Competitive atmosphere

Features - Scrap Metals Supplement

The world’s hunger for aluminum remains strong, but secondary producers are vying for profitability in a competitive arena.

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January 3, 2018
Brian Taylor
© Razvan Matei | Dreamstime

Vehicle manufacturers have shown an increasing wil-lingness to use aluminum in a wider variety of components, helping create an overall growth market for the light metal.

While aluminum producers appreciate the ongoing appetite, the sector’s growth also has attracted investors from around the world. The end result for many secondary aluminum furnace operators is an overabundance of competition, even in a growth sector.

The list and map of North American secondary aluminum producers include facilities in a range of sizes operated by companies as large as Alcoa or as small as a one-location family-owned scrap yard.

The list was last published in mid-2015. In the ensuing two-and-a-half years, the changes have not been enormous, but disruption could be on the way in form of a Chapter 11 bankruptcy filing by the company with the most facilities on the list.

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Court officials, attorneys, creditors and executives are in the midst of formulating a Chapter 11 reorganization plan for Real Alloy. The Cleveland-based firm was operating 15 scrap-fed aluminum melt shops in 14 cities (13 in the United States, one in Canada) at the time of its bankruptcy filing in November 2017.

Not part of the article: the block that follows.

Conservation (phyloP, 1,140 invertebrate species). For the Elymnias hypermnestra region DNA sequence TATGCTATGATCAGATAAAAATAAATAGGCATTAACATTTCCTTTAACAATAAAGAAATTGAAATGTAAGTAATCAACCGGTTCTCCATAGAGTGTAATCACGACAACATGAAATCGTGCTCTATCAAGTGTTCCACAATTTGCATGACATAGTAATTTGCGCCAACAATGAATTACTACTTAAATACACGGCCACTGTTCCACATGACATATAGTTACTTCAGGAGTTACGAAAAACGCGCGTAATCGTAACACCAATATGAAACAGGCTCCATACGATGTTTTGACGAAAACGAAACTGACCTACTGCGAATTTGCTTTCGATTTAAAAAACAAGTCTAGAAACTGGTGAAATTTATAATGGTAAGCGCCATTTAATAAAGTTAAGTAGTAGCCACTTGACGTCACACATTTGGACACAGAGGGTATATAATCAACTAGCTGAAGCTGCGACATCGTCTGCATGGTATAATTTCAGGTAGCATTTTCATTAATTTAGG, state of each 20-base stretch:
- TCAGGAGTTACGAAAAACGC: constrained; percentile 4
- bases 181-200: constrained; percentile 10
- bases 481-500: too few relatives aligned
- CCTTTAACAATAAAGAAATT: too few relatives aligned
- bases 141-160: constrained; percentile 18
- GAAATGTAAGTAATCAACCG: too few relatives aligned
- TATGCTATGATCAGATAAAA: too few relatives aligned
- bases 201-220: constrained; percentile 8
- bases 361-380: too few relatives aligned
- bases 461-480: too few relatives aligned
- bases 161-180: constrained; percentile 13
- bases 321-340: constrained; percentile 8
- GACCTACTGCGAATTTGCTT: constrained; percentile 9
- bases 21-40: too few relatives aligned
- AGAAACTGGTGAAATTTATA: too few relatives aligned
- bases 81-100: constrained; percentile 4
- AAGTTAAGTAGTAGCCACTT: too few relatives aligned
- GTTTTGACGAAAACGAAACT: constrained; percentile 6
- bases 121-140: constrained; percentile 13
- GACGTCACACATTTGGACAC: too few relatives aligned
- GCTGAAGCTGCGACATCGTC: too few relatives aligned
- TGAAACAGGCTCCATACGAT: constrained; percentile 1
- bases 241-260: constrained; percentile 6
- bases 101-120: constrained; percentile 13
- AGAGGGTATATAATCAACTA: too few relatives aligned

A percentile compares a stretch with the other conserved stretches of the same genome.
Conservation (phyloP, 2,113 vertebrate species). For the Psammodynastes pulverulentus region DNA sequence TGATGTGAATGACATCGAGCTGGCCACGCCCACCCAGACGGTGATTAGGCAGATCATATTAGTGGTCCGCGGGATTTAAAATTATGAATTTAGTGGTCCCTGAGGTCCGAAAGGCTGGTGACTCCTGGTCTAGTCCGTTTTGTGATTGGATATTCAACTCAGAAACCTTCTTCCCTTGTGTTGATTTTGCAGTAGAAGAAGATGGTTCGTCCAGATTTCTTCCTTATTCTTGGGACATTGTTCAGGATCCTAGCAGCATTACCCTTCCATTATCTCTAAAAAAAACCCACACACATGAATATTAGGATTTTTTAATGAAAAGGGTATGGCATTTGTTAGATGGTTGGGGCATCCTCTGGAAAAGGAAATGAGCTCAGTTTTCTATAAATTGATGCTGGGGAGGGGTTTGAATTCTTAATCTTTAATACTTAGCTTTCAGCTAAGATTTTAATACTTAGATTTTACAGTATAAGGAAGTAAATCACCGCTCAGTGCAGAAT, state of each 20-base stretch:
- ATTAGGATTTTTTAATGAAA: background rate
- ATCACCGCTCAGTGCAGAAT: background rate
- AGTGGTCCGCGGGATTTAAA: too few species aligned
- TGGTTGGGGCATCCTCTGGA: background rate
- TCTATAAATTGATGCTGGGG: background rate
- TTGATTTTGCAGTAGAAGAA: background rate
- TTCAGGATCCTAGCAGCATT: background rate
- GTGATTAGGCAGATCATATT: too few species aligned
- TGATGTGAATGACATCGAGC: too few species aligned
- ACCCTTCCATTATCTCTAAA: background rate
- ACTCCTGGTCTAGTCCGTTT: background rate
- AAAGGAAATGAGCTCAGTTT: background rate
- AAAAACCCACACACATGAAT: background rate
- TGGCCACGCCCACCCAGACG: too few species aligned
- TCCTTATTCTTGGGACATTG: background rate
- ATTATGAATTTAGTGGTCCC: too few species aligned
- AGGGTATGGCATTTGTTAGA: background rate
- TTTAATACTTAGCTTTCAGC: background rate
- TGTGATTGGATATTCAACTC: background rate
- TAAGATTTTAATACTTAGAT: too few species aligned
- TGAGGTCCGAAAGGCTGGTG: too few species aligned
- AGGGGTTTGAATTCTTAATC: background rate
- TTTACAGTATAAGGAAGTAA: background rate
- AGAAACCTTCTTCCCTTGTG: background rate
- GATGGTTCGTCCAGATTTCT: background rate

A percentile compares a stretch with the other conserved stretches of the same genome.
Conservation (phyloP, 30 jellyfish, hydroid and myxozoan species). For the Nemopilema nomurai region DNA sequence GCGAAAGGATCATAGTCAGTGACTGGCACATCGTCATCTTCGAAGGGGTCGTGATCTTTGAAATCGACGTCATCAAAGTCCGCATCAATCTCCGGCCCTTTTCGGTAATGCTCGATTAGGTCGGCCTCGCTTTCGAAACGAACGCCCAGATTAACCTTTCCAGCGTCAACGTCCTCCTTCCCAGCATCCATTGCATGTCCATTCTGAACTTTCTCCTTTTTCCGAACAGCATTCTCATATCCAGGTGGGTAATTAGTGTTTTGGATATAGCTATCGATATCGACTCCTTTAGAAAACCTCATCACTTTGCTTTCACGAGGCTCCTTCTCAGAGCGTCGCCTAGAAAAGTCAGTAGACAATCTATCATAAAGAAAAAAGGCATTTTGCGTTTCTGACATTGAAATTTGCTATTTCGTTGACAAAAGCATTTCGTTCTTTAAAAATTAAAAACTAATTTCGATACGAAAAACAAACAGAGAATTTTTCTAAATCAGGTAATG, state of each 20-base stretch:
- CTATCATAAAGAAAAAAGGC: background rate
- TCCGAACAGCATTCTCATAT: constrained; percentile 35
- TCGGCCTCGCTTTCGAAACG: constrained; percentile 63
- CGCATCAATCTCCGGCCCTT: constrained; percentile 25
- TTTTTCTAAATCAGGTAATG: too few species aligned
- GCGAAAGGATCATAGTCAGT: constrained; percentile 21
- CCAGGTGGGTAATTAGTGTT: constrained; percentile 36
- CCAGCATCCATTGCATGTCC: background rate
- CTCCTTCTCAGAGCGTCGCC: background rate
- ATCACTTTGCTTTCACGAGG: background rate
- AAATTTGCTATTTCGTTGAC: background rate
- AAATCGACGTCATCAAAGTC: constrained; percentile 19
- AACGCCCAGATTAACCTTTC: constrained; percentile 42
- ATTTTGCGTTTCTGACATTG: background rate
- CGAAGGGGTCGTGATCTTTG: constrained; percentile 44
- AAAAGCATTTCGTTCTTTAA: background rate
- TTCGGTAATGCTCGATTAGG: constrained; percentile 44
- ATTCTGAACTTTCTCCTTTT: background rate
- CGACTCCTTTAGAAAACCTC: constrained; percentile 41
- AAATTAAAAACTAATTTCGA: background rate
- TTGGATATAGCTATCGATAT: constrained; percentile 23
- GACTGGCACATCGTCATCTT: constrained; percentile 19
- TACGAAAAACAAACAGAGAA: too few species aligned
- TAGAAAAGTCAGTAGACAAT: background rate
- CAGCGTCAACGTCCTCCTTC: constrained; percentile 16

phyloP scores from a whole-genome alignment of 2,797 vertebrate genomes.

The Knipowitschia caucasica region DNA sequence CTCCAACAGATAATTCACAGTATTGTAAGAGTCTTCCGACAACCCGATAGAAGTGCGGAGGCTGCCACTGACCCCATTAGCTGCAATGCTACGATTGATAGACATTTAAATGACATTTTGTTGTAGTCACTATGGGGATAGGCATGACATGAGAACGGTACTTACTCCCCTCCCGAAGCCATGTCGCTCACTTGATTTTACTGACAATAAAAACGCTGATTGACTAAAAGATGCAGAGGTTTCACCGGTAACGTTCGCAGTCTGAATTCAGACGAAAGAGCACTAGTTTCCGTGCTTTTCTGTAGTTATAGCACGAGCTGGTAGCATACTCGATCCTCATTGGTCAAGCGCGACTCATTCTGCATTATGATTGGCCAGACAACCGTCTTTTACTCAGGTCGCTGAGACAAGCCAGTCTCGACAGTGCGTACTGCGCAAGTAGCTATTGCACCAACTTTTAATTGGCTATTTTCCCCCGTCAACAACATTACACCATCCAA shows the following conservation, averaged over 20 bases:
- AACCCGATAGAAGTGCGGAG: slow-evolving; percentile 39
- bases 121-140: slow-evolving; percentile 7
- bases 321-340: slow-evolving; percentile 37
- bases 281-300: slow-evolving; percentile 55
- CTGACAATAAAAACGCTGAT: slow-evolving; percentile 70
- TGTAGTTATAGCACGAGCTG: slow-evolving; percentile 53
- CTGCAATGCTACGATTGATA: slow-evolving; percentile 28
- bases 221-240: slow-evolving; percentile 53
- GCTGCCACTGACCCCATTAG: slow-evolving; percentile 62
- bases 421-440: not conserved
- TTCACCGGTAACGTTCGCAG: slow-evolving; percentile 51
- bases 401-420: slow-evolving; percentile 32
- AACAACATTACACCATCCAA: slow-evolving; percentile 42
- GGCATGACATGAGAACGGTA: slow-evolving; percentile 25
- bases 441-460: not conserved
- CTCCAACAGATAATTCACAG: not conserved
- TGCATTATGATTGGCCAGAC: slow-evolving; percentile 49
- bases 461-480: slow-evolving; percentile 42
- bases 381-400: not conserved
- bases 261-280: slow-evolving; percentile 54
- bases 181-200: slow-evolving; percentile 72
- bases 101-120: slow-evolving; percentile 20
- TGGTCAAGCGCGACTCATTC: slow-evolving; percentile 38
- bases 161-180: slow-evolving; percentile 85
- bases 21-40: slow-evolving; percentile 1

Some of these plants have operated for decades under several different ownership groups. No certainty is attached to what a reorganization plan will include, but it seems doubtful that every Real Alloy plant will remain in operation when the company emerges from bankruptcy.

A name change on this year’s list involves the former Sapa Extrusions. In 2017, Norway-based Hydro—which had been a co-owner of Sapa along with the Norway-based Orkla Group—bought out its partner. Hydro now refers to those assets as its Extruded Solutions business area.

Another Scandinavian company, Sweden-based Gränges, has entered the North American market by purchasing two aluminum plants operated by the former Noranda.

Braidy Industries is building a new facility in eastern Kentucky that is scheduled to come online in 2020. Kentucky’s state government offered considerable incentives to attract the $1.3 billion, 370,000-ton-per-year facility, which reportedly included taking a 20 percent ownership stake in the plant.

A “thank you” is owed to Recycling Today readers who helped identify and verify the 100-plus facilities on our list. Changes to the secondary aluminum sector are certain to continue in 2018 and beyond. As well, doubtless other facilities that we did not uncover belong on this list. If you know of one, please contact me by email at btaylor@gie.net with that information.